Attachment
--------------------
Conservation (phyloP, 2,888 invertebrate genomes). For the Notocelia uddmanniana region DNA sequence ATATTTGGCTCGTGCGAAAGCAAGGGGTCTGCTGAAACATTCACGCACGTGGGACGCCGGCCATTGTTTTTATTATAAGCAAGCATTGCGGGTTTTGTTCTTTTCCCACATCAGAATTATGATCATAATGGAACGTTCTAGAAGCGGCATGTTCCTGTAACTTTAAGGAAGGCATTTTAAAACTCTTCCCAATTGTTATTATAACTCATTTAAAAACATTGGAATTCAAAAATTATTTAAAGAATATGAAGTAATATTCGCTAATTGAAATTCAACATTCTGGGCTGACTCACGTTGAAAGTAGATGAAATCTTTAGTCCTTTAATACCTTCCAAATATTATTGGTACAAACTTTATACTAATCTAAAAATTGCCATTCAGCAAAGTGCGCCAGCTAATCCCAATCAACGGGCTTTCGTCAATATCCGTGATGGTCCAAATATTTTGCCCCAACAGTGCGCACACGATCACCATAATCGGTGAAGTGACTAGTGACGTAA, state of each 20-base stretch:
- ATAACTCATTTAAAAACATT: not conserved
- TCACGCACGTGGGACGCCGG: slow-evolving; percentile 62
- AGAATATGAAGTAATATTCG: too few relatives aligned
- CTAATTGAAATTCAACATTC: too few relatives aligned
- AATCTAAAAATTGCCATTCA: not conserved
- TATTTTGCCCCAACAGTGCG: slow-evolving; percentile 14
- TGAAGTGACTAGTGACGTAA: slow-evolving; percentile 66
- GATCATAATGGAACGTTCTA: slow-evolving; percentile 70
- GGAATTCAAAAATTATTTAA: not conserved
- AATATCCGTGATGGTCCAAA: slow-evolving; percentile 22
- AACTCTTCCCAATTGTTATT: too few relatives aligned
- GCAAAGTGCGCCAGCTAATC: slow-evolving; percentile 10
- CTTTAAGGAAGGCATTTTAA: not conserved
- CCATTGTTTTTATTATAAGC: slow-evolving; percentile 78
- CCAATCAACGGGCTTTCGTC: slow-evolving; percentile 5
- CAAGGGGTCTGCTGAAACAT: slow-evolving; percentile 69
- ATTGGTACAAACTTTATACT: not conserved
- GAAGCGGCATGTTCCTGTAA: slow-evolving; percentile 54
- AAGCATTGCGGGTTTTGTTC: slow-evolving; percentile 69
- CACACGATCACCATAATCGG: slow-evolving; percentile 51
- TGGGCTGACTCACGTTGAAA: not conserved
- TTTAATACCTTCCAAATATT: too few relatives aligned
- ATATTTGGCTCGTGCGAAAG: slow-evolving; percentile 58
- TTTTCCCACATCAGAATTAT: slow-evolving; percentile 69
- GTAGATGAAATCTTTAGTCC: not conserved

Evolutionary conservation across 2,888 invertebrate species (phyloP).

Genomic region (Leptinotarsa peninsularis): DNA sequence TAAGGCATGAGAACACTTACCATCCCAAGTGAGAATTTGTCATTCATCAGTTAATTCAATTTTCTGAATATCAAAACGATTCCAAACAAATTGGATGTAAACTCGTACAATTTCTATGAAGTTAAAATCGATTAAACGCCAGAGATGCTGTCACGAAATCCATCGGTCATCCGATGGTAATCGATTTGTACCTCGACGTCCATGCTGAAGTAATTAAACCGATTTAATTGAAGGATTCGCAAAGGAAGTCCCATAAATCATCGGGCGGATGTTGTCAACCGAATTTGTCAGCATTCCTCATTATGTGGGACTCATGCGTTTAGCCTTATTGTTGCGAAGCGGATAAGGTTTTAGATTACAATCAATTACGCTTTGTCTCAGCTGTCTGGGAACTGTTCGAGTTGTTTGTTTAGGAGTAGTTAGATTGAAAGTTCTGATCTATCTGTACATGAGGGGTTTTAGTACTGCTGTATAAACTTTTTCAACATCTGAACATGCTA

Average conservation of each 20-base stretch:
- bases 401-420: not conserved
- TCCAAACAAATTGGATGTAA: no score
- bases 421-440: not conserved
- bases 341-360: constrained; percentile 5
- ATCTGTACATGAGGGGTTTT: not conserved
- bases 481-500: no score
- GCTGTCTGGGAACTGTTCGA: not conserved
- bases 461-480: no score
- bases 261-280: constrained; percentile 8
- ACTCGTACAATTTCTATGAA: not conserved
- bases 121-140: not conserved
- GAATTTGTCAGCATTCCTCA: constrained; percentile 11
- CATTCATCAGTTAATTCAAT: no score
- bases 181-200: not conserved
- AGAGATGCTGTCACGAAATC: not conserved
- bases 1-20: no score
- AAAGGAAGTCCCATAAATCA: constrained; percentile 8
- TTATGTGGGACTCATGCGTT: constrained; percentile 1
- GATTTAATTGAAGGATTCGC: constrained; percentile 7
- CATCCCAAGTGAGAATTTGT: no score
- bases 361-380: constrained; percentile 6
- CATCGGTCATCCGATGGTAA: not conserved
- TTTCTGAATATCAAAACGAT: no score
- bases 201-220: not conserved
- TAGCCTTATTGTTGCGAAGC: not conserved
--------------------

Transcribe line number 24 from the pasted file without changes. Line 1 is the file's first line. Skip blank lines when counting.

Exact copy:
- ATATTTGGCTCGTGCGAAAG: slow-evolving; percentile 58